Shirley Hollister pushed back the hair from her hot forehead, pressed her hands wearily over tired eyes, then dropped her fingers again to the typewriter keys, and flew on with the letter she was writing.
There was no one else in the inner office where she sat. Mr. Barnard, the senior member of the firm, whose stenographer she was, had stepped into the outer office for a moment with a telegram which he had just received. His absence gave Shirley a moment's respite from that feeling that she must keep strained up to meet his gaze and not let trouble show in her eyes, though a great lump was choking in her throat and the tears stung her hot eyelids and insisted on blurring her vision now and then. But it was only for an instant that she gave way. Her fingers flew on with their work, for this was an important letter, and Mr. Barnard wanted it to go in the next mail.
As she wrote, a vision of her mother's white face appeared to her between the lines, the mother weak and white, with tears on her cheeks and that despairing look in her eyes. Mother hadn't been able to get up for a week. It seemed as if the cares of life were getting almost too much for her, and the warm spring days made the little brick house in the narrow street a stifling place to stay. There was only one small window in mother's room, opening against a brick wall, for they had had to rent the front room with its two windows.
But, poor as it was, the little brick house had been home; and now they were not to have that long. Notice had been served that they must vacate in four weeks; for the house, in fact, the whole row of houses in which it was situated, had been sold, and was to be pulled down to make way for a big apartment-house that was to be put up.
Where they were going and what they were going to do now was the great problem that throbbed on Shirley's weary brain night and day, that kept her from sleeping and eating, that choked in her throat when she tried to speak to Mr. Barnard, that stared from her feverish eyes as she looked at the sunshine on the street or tried to work in the busy monotony of the office.
They had been in the little house nearly a year, ever since the father died. It had taken all they could scrape together to pay the funeral expenses, and now with her salary, and the roomer's rent, and what George got as cash-boy in a department store they were just barely able to get along. There was not a cent over for sickness or trouble, and nothing to move with, even if they had anywhere to move, or any time to hunt for a place. Shirley knew from her experience in hunting for the present house that it was going to be next to impossible for them to find any habitable place for as little rent as they were now paying, and how could they pay more? She was only a beginner, and her salary was small. There were three others in the family, not yet wage-earners. The problem was tremendous. Could it be that Carol, only fourteen years old, must stop school and go to work somewhere to earn a pittance also? Carol was slender and pale, and needed fresh air and nourishing food. Carol was too young to bear burdens yet; besides, who would be housekeeper and take care of mother if Carol had to go to work? It was different with George; he was a boy, strong and sturdy; he had his school in the department store, and was getting on well with his studies. George would be all right. He belonged to a baseball team, too, and got plenty of chances for exercise; but Carol was frail, there was no denying it. Harley was a boisterous nine-year-old, always on the street these days when he wasn't in school; and who could blame him? For the narrow, dark brick house was no place for a lively boy. But the burden and anxiety for him were heavy on his sister's heart, who had taken over bodily all the worries of her mother. Then there was the baby Doris, with her big, pathetic eyes, and her round cheeks and loving ways. Doris, too, had to be shut in the dark little house with the summer heat coming on, and no one with time enough or strength enough to take her to the Park. Doris was only four. Oh, it was terrible, terrible! and Shirley could do nothing but sit there, and click those keys, and earn her poor little inadequate salary! Some day, of course, she would get more --but some day might be too late!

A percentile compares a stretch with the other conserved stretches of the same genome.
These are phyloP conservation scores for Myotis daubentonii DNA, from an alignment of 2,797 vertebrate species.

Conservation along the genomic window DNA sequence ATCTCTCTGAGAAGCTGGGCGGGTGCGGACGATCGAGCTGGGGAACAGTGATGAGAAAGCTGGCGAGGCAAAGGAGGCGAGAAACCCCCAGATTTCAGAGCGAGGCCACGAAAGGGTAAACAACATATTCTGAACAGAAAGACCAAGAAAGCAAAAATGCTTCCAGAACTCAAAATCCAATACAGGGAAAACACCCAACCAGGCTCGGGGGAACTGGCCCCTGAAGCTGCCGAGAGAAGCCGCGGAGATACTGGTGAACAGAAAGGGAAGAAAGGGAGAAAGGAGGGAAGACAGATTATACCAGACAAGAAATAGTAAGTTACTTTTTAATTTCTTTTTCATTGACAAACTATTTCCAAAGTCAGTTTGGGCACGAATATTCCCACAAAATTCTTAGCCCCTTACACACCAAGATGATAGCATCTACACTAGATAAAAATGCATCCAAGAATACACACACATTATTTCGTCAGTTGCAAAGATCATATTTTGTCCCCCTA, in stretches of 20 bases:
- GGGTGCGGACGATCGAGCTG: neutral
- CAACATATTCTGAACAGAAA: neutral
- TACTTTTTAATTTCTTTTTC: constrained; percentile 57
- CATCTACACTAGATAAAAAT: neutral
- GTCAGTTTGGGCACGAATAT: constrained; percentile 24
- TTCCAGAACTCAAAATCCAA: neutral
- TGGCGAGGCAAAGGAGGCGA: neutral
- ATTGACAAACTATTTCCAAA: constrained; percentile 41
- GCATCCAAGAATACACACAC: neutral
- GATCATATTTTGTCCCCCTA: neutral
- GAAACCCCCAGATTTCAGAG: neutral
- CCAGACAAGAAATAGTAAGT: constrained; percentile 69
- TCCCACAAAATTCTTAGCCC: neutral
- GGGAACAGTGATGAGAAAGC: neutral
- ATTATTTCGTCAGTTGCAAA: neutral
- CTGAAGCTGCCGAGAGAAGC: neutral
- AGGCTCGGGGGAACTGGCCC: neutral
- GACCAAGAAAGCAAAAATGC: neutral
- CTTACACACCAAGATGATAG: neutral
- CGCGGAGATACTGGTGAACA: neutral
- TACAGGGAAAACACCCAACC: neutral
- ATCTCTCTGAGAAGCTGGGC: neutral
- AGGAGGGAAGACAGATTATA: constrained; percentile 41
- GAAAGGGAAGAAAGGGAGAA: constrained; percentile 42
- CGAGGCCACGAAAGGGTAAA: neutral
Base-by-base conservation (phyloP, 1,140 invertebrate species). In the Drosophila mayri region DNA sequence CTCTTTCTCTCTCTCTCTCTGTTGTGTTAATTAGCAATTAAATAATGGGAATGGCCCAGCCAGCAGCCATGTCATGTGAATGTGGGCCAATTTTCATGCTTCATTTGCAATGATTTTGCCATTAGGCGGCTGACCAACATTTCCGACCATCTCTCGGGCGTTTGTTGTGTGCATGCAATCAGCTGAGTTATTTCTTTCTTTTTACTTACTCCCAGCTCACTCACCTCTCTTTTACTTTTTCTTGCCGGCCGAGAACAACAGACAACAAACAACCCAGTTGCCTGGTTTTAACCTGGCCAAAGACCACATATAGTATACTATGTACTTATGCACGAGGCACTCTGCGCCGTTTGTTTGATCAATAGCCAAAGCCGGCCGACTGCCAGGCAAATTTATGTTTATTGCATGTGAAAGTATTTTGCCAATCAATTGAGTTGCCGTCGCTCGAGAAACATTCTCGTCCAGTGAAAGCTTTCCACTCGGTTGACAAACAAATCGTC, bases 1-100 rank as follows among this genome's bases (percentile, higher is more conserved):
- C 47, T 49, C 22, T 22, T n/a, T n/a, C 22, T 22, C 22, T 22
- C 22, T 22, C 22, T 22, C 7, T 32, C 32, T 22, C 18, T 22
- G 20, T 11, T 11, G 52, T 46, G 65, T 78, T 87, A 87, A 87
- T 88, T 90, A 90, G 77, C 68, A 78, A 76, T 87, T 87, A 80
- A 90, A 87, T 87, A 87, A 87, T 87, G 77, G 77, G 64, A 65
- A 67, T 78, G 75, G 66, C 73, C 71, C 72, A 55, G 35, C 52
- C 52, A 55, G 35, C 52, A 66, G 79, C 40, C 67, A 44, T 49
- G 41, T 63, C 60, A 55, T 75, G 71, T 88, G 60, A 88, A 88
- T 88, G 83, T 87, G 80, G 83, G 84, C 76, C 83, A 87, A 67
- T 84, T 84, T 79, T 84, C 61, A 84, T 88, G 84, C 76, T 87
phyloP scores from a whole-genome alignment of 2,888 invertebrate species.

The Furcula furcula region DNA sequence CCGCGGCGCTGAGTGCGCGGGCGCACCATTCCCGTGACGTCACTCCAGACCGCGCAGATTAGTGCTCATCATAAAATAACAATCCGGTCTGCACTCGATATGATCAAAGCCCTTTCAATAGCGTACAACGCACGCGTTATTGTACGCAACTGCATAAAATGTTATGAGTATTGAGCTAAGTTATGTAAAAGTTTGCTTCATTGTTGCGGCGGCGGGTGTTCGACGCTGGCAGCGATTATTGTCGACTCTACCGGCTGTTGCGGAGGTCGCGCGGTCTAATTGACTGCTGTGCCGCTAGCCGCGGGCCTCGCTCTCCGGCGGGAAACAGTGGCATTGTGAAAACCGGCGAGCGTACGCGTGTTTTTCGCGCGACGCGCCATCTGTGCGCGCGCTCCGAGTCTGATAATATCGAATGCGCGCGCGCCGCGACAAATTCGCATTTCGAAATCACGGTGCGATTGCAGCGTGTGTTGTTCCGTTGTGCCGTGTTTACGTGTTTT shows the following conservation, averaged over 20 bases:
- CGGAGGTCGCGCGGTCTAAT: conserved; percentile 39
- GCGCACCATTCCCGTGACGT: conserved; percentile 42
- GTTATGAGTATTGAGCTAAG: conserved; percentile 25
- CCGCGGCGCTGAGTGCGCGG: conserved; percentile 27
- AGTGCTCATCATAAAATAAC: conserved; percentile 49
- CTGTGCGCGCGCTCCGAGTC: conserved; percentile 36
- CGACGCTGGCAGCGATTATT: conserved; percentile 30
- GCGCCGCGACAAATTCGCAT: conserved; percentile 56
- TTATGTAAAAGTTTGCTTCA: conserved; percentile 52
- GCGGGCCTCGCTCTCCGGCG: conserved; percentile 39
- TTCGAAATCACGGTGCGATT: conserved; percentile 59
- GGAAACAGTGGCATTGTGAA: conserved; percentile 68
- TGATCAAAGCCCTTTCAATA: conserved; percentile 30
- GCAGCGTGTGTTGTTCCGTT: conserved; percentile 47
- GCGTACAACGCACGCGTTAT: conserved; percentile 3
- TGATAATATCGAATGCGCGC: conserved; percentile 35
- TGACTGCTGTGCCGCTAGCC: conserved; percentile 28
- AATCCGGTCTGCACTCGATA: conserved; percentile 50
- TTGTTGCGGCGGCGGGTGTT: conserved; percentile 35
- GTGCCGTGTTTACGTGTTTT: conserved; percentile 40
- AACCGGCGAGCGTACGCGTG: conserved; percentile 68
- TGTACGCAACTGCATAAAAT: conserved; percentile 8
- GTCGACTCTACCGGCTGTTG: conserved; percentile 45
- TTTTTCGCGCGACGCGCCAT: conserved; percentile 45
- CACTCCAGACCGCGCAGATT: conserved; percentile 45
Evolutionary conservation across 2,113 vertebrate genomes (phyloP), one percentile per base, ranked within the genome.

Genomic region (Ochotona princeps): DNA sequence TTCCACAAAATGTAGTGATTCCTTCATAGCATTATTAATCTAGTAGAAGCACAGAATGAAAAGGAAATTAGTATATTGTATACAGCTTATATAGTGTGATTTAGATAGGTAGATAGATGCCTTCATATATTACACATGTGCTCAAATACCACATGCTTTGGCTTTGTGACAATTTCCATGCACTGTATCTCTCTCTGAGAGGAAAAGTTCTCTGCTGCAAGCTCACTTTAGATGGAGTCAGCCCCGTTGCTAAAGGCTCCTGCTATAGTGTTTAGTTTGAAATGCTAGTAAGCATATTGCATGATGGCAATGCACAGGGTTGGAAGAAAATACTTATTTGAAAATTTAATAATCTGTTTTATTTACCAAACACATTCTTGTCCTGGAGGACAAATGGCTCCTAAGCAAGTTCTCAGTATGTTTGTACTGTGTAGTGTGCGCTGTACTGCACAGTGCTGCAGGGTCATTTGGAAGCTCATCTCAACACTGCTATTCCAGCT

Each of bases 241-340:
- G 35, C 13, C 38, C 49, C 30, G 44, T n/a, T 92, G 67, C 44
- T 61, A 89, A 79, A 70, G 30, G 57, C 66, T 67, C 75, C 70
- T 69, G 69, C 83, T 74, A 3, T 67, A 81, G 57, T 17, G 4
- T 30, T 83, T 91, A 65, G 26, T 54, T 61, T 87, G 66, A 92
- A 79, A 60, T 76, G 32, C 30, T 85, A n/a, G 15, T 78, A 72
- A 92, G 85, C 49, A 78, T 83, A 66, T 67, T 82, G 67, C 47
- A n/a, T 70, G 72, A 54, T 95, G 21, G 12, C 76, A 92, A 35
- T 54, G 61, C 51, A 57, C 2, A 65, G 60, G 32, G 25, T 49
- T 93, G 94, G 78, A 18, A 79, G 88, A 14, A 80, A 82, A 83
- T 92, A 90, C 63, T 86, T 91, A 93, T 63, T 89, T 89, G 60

She shuddered as the terrible thought flashed through her mind, then went on with her work again. She must shake off this state of mind and give attention to her duty, or she would lose even this opportunity to help her dear ones.
The door of the outer office opened, and Mr. Barnard entered.
"Miss Hollister," he said hurriedly, "if you have those letters ready, I will sign them at once. We have just had word that Mr. Baker of the firm died last night in Chicago, and I must go on at once. The office will be closed for the rest of the day. You can let those other matters that I spoke of go until to-morrow, and you may have the day off. I shall not be at the office at the usual hour to-morrow morning, but you can come in and look after the mail. I will leave further directions with Mr. Clegg. You can mail these letters as you go down."
Ten minutes later Shirley stood on the street below in the warm spring sunshine, and gazed about her half dazed. It seemed a travesty on her poor little life just now to have a holiday and no way to make it count for the dear ones at home. How should she use it, anyway? Should she go home and help Carol? Or should she go out and see whether she could find a house somewhere that they could possibly afford to move to? That, of course, was the sensible thing to do; yet she had no idea where to go. But they did not expect her home at this time of day. Perhaps it was as well that she should use this time and find out something without worrying her mother. At least, she would have time to think undisturbed.